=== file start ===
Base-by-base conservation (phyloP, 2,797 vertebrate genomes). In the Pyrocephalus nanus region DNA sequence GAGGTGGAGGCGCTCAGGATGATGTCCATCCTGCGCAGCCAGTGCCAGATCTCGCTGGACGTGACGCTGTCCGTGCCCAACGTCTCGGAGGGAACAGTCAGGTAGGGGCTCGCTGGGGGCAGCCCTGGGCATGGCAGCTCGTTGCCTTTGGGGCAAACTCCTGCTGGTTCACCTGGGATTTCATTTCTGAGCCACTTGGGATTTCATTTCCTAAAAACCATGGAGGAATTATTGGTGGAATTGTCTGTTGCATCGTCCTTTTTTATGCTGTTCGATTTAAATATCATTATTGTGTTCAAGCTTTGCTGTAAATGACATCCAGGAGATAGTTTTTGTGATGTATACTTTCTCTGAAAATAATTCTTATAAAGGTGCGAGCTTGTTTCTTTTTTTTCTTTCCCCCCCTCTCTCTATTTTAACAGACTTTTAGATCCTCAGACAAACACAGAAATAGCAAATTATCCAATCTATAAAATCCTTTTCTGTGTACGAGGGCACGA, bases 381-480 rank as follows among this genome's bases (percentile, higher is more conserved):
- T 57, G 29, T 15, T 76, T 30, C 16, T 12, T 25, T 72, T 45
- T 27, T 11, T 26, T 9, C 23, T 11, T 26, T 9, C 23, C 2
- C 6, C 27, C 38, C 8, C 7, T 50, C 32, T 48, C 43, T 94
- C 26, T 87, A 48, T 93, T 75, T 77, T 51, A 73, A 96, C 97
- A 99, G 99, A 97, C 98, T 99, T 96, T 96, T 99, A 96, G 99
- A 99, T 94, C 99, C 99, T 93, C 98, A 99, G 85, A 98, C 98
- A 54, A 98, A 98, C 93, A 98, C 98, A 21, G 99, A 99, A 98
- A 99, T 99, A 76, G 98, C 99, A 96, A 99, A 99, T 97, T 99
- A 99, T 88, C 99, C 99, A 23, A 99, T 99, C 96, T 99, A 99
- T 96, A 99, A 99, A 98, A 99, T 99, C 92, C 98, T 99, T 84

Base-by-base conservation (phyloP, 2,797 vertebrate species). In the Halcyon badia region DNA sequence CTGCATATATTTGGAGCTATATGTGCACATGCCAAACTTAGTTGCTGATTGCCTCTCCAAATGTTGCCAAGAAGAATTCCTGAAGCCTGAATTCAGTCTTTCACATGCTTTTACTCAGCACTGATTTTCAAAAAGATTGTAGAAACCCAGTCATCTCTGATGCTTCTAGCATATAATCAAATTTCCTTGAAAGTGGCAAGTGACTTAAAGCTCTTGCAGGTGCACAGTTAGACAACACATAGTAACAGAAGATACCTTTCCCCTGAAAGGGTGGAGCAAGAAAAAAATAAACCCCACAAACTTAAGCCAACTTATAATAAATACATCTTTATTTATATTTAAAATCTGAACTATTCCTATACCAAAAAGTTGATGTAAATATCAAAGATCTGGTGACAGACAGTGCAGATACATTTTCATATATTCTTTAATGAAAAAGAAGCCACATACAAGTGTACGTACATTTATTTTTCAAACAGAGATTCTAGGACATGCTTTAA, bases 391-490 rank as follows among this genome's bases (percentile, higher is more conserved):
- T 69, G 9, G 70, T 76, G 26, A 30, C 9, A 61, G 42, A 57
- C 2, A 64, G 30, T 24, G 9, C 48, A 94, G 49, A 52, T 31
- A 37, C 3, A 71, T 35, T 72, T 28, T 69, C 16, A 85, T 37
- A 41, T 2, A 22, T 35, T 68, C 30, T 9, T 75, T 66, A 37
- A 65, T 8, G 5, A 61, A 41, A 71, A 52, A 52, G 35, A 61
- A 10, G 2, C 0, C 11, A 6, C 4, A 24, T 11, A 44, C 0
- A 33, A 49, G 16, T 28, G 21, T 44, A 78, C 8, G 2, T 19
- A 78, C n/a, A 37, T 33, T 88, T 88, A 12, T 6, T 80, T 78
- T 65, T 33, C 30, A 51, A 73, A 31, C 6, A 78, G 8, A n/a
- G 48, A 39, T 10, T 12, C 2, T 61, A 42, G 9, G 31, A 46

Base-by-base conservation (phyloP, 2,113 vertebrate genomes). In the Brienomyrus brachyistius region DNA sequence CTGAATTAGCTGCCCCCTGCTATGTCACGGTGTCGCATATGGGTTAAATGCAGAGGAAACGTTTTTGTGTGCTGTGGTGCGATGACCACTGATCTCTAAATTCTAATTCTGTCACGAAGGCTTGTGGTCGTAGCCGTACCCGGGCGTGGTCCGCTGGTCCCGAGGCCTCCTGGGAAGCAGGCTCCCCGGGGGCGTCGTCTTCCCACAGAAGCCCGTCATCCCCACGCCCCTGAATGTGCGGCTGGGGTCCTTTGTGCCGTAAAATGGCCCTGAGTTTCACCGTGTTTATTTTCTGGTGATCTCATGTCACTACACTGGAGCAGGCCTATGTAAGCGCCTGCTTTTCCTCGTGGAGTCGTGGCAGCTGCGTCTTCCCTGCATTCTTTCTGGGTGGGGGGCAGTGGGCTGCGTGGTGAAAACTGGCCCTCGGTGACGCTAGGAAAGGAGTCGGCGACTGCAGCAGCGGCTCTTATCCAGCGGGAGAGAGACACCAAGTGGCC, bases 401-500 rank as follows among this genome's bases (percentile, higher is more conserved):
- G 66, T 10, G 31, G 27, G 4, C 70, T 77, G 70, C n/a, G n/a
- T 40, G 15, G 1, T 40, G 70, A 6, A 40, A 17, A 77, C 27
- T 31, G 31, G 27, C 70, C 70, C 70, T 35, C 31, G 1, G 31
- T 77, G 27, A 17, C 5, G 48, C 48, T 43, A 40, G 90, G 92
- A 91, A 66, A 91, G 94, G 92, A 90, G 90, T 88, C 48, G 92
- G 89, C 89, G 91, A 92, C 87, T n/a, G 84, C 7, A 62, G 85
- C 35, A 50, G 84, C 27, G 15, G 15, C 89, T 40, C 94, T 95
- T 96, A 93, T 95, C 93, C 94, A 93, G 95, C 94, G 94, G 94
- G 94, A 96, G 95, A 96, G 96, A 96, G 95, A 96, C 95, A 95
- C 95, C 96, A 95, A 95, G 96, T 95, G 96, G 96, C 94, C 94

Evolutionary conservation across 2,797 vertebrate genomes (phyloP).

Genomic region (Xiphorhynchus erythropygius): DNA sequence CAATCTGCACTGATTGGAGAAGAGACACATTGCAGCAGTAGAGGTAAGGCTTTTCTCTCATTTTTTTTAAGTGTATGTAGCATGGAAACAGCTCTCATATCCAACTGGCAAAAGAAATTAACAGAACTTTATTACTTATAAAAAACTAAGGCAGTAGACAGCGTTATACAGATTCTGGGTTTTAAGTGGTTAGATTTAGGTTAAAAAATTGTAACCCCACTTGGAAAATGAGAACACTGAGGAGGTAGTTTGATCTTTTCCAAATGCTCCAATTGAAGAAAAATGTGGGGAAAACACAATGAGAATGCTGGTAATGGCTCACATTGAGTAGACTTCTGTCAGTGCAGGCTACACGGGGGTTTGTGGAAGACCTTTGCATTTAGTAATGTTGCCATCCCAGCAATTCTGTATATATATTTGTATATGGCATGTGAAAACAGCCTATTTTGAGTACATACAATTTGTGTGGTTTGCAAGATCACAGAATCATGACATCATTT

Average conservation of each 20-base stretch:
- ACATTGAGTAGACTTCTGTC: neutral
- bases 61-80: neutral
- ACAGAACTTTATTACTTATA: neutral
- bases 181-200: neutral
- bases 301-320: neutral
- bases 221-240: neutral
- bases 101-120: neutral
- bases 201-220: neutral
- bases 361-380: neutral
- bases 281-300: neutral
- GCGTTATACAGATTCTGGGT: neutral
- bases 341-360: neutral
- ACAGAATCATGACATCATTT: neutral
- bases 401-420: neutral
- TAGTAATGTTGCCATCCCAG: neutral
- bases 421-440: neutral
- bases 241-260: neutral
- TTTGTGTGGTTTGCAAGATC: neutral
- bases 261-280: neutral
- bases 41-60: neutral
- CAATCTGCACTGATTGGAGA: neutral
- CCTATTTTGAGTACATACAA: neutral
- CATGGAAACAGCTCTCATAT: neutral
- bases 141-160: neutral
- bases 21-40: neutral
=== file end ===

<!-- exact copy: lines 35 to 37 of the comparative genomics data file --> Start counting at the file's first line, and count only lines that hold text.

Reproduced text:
Genomic region (Xiphorhynchus erythropygius): DNA sequence CAATCTGCACTGATTGGAGAAGAGACACATTGCAGCAGTAGAGGTAAGGCTTTTCTCTCATTTTTTTTAAGTGTATGTAGCATGGAAACAGCTCTCATATCCAACTGGCAAAAGAAATTAACAGAACTTTATTACTTATAAAAAACTAAGGCAGTAGACAGCGTTATACAGATTCTGGGTTTTAAGTGGTTAGATTTAGGTTAAAAAATTGTAACCCCACTTGGAAAATGAGAACACTGAGGAGGTAGTTTGATCTTTTCCAAATGCTCCAATTGAAGAAAAATGTGGGGAAAACACAATGAGAATGCTGGTAATGGCTCACATTGAGTAGACTTCTGTCAGTGCAGGCTACACGGGGGTTTGTGGAAGACCTTTGCATTTAGTAATGTTGCCATCCCAGCAATTCTGTATATATATTTGTATATGGCATGTGAAAACAGCCTATTTTGAGTACATACAATTTGTGTGGTTTGCAAGATCACAGAATCATGACATCATTT

Average conservation of each 20-base stretch:
- ACATTGAGTAGACTTCTGTC: neutral